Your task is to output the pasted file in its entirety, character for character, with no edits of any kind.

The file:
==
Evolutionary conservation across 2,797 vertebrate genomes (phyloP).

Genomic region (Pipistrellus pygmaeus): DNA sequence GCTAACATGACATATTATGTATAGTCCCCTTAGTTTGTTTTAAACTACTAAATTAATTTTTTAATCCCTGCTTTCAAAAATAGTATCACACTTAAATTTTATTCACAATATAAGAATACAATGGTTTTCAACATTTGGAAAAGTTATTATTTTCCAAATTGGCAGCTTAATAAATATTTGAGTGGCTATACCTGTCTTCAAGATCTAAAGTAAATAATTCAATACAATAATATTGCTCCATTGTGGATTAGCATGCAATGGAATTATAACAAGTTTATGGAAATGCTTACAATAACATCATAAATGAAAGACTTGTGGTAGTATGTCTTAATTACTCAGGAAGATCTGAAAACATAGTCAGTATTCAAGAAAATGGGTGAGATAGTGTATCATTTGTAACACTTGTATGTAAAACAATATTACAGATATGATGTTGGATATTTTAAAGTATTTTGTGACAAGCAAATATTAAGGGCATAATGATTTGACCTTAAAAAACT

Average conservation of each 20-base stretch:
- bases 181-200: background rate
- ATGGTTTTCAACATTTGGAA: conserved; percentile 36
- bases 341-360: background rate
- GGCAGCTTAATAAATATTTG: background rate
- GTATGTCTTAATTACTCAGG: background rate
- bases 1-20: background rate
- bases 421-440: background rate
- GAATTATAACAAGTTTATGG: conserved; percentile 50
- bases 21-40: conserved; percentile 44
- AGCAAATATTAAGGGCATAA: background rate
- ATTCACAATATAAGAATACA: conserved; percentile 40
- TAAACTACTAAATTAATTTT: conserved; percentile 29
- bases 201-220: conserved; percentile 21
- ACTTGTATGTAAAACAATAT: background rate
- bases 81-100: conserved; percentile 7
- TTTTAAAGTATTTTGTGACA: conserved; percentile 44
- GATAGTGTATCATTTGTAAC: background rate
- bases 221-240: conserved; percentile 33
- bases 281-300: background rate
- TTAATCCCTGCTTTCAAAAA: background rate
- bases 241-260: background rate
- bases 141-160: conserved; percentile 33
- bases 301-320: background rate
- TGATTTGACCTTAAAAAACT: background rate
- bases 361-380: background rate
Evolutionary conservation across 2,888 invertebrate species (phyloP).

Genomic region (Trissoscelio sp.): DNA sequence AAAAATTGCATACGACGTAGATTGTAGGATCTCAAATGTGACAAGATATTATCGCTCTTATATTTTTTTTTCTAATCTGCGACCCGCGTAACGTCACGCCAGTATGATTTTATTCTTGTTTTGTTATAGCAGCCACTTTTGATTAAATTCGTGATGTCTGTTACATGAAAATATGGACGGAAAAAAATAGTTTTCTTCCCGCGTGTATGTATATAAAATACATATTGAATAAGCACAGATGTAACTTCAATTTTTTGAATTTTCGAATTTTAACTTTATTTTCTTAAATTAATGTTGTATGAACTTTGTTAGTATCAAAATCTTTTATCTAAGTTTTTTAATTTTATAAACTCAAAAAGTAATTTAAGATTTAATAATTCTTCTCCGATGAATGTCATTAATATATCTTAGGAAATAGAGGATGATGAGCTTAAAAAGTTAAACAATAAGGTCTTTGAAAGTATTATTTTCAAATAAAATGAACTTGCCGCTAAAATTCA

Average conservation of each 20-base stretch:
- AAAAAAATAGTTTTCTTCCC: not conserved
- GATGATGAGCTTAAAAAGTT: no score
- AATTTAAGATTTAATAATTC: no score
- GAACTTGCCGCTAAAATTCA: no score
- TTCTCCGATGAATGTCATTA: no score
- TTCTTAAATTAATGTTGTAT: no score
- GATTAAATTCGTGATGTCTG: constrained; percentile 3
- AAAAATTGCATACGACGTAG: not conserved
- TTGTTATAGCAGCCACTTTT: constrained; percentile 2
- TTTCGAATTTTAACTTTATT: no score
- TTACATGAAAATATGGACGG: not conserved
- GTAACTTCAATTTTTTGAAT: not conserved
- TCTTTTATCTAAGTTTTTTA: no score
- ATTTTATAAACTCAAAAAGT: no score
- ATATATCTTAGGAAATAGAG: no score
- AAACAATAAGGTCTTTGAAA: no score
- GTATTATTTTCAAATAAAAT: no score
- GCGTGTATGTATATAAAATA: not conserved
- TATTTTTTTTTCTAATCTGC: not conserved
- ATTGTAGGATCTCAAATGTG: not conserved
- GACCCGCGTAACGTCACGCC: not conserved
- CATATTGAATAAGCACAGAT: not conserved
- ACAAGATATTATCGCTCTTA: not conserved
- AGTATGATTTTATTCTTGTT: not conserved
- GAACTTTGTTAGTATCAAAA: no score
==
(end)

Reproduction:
Evolutionary conservation across 2,797 vertebrate genomes (phyloP).

Genomic region (Pipistrellus pygmaeus): DNA sequence GCTAACATGACATATTATGTATAGTCCCCTTAGTTTGTTTTAAACTACTAAATTAATTTTTTAATCCCTGCTTTCAAAAATAGTATCACACTTAAATTTTATTCACAATATAAGAATACAATGGTTTTCAACATTTGGAAAAGTTATTATTTTCCAAATTGGCAGCTTAATAAATATTTGAGTGGCTATACCTGTCTTCAAGATCTAAAGTAAATAATTCAATACAATAATATTGCTCCATTGTGGATTAGCATGCAATGGAATTATAACAAGTTTATGGAAATGCTTACAATAACATCATAAATGAAAGACTTGTGGTAGTATGTCTTAATTACTCAGGAAGATCTGAAAACATAGTCAGTATTCAAGAAAATGGGTGAGATAGTGTATCATTTGTAACACTTGTATGTAAAACAATATTACAGATATGATGTTGGATATTTTAAAGTATTTTGTGACAAGCAAATATTAAGGGCATAATGATTTGACCTTAAAAAACT

Average conservation of each 20-base stretch:
- bases 181-200: background rate
- ATGGTTTTCAACATTTGGAA: conserved; percentile 36
- bases 341-360: background rate
- GGCAGCTTAATAAATATTTG: background rate
- GTATGTCTTAATTACTCAGG: background rate
- bases 1-20: background rate
- bases 421-440: background rate
- GAATTATAACAAGTTTATGG: conserved; percentile 50
- bases 21-40: conserved; percentile 44
- AGCAAATATTAAGGGCATAA: background rate
- ATTCACAATATAAGAATACA: conserved; percentile 40
- TAAACTACTAAATTAATTTT: conserved; percentile 29
- bases 201-220: conserved; percentile 21
- ACTTGTATGTAAAACAATAT: background rate
- bases 81-100: conserved; percentile 7
- TTTTAAAGTATTTTGTGACA: conserved; percentile 44
- GATAGTGTATCATTTGTAAC: background rate
- bases 221-240: conserved; percentile 33
- bases 281-300: background rate
- TTAATCCCTGCTTTCAAAAA: background rate
- bases 241-260: background rate
- bases 141-160: conserved; percentile 33
- bases 301-320: background rate
- TGATTTGACCTTAAAAAACT: background rate
- bases 361-380: background rate
Evolutionary conservation across 2,888 invertebrate species (phyloP).

Genomic region (Trissoscelio sp.): DNA sequence AAAAATTGCATACGACGTAGATTGTAGGATCTCAAATGTGACAAGATATTATCGCTCTTATATTTTTTTTTCTAATCTGCGACCCGCGTAACGTCACGCCAGTATGATTTTATTCTTGTTTTGTTATAGCAGCCACTTTTGATTAAATTCGTGATGTCTGTTACATGAAAATATGGACGGAAAAAAATAGTTTTCTTCCCGCGTGTATGTATATAAAATACATATTGAATAAGCACAGATGTAACTTCAATTTTTTGAATTTTCGAATTTTAACTTTATTTTCTTAAATTAATGTTGTATGAACTTTGTTAGTATCAAAATCTTTTATCTAAGTTTTTTAATTTTATAAACTCAAAAAGTAATTTAAGATTTAATAATTCTTCTCCGATGAATGTCATTAATATATCTTAGGAAATAGAGGATGATGAGCTTAAAAAGTTAAACAATAAGGTCTTTGAAAGTATTATTTTCAAATAAAATGAACTTGCCGCTAAAATTCA

Average conservation of each 20-base stretch:
- AAAAAAATAGTTTTCTTCCC: not conserved
- GATGATGAGCTTAAAAAGTT: no score
- AATTTAAGATTTAATAATTC: no score
- GAACTTGCCGCTAAAATTCA: no score
- TTCTCCGATGAATGTCATTA: no score
- TTCTTAAATTAATGTTGTAT: no score
- GATTAAATTCGTGATGTCTG: constrained; percentile 3
- AAAAATTGCATACGACGTAG: not conserved
- TTGTTATAGCAGCCACTTTT: constrained; percentile 2
- TTTCGAATTTTAACTTTATT: no score
- TTACATGAAAATATGGACGG: not conserved
- GTAACTTCAATTTTTTGAAT: not conserved
- TCTTTTATCTAAGTTTTTTA: no score
- ATTTTATAAACTCAAAAAGT: no score
- ATATATCTTAGGAAATAGAG: no score
- AAACAATAAGGTCTTTGAAA: no score
- GTATTATTTTCAAATAAAAT: no score
- GCGTGTATGTATATAAAATA: not conserved
- TATTTTTTTTTCTAATCTGC: not conserved
- ATTGTAGGATCTCAAATGTG: not conserved
- GACCCGCGTAACGTCACGCC: not conserved
- CATATTGAATAAGCACAGAT: not conserved
- ACAAGATATTATCGCTCTTA: not conserved
- AGTATGATTTTATTCTTGTT: not conserved
- GAACTTTGTTAGTATCAAAA: no score